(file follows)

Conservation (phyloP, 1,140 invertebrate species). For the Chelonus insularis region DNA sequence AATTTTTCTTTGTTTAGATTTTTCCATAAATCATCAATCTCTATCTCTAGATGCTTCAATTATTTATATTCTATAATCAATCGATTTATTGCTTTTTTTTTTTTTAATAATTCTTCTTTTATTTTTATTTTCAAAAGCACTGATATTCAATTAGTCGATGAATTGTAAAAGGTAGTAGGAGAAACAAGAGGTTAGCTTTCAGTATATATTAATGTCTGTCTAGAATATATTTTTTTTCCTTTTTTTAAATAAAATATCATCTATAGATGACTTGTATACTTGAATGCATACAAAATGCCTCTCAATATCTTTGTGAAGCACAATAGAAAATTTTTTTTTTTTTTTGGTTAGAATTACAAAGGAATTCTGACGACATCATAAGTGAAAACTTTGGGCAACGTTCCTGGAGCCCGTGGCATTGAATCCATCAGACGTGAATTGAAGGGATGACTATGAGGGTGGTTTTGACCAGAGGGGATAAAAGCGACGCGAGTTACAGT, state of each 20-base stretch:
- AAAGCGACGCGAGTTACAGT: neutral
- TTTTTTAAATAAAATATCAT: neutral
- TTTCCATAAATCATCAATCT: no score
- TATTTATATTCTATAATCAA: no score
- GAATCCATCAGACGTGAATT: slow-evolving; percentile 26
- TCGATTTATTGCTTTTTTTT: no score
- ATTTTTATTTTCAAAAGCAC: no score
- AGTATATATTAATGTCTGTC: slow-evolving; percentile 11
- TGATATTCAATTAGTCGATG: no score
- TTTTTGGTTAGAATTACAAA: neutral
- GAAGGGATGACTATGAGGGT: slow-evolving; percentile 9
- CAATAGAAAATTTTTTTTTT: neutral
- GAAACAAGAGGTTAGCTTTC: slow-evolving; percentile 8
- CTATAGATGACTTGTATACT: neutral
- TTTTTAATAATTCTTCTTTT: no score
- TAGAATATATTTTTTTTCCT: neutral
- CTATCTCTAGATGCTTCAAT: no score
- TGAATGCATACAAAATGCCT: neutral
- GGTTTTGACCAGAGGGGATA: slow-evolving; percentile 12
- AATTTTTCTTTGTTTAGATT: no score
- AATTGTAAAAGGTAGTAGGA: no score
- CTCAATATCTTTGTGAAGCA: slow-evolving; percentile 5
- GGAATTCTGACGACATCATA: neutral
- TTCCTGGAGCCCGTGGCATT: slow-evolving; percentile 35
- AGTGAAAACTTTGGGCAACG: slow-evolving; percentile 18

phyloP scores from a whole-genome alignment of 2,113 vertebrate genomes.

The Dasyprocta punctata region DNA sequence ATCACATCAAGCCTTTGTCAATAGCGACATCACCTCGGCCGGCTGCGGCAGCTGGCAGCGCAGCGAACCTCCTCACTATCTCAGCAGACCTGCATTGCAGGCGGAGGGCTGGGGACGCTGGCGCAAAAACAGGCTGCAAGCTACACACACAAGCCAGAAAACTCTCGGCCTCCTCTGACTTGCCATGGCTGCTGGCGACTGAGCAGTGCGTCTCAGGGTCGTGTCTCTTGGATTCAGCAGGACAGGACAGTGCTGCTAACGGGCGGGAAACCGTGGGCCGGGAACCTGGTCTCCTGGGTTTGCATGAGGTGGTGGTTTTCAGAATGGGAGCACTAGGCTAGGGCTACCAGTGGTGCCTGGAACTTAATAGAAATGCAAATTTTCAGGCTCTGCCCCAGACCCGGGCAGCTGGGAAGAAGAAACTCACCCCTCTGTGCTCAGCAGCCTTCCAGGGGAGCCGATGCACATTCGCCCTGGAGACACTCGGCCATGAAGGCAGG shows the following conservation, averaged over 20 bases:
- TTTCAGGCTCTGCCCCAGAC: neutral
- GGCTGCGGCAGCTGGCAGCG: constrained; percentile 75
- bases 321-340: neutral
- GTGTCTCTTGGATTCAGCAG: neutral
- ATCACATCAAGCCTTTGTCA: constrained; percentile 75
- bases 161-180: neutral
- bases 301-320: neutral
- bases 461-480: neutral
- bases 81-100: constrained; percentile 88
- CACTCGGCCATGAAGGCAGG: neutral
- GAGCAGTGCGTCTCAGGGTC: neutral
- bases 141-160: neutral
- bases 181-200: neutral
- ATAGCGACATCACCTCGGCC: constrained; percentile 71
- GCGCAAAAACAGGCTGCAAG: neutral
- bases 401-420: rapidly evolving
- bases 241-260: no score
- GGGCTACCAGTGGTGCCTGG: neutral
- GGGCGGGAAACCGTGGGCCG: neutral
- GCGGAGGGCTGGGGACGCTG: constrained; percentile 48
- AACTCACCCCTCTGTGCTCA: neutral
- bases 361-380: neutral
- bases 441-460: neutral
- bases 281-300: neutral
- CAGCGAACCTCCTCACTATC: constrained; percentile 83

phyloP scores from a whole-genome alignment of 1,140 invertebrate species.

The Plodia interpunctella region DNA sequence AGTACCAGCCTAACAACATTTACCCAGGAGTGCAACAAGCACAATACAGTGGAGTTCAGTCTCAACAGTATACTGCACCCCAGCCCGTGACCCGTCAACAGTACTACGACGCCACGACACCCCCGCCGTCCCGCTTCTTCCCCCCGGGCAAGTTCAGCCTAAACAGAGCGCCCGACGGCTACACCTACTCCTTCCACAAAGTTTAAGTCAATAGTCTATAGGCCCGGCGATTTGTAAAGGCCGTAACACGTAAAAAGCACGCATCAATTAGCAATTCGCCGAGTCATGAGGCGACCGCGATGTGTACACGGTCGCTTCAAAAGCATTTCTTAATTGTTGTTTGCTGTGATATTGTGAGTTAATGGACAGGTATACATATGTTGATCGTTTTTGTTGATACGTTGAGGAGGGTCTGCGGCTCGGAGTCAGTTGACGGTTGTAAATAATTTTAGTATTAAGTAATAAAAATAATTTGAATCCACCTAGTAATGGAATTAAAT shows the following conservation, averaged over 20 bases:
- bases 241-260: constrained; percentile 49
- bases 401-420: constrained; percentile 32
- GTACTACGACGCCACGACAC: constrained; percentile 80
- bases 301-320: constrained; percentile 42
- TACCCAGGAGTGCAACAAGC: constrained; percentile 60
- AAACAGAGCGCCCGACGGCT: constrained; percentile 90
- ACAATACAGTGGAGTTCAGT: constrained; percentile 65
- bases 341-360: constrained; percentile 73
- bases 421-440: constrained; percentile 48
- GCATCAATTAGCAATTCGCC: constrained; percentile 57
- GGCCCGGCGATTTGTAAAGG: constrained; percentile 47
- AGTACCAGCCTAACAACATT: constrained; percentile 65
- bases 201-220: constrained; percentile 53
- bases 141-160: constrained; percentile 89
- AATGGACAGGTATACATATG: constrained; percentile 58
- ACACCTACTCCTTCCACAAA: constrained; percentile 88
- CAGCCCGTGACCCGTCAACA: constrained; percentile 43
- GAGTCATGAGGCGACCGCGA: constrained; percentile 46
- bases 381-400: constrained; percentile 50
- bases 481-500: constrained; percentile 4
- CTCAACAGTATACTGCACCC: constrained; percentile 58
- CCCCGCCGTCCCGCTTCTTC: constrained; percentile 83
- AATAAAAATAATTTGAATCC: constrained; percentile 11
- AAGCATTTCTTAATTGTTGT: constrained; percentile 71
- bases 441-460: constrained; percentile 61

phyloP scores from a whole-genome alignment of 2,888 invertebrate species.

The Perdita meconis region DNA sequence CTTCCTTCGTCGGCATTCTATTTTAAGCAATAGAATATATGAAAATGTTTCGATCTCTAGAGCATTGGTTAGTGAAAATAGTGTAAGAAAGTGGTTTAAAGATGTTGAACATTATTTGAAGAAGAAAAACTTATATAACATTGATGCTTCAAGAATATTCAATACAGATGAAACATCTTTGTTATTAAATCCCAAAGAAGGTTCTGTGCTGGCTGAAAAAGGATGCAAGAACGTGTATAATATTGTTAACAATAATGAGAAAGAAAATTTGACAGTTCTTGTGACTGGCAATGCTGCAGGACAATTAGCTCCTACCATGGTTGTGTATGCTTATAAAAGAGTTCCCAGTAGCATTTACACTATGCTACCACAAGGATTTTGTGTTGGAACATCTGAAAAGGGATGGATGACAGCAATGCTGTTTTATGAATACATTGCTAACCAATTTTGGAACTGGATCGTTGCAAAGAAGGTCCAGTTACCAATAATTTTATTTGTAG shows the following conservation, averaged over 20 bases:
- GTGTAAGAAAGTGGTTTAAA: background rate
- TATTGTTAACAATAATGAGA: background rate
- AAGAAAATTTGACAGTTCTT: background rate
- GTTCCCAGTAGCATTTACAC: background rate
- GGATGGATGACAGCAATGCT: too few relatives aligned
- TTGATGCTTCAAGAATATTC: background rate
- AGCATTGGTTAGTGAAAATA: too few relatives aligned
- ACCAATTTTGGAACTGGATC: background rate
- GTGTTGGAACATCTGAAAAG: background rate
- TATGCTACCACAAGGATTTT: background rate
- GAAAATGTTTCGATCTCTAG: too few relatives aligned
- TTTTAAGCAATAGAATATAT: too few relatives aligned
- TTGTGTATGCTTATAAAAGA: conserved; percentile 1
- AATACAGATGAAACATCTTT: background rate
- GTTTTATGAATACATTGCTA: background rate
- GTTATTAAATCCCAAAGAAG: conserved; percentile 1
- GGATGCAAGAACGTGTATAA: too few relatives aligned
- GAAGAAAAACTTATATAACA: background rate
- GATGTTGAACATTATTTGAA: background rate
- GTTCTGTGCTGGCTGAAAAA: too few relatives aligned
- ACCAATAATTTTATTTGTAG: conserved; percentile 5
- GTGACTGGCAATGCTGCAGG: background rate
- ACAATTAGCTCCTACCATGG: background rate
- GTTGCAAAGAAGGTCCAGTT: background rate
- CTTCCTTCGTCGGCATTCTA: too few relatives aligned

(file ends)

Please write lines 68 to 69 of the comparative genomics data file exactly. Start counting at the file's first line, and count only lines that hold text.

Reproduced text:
- bases 201-220: constrained; percentile 53
- bases 141-160: constrained; percentile 89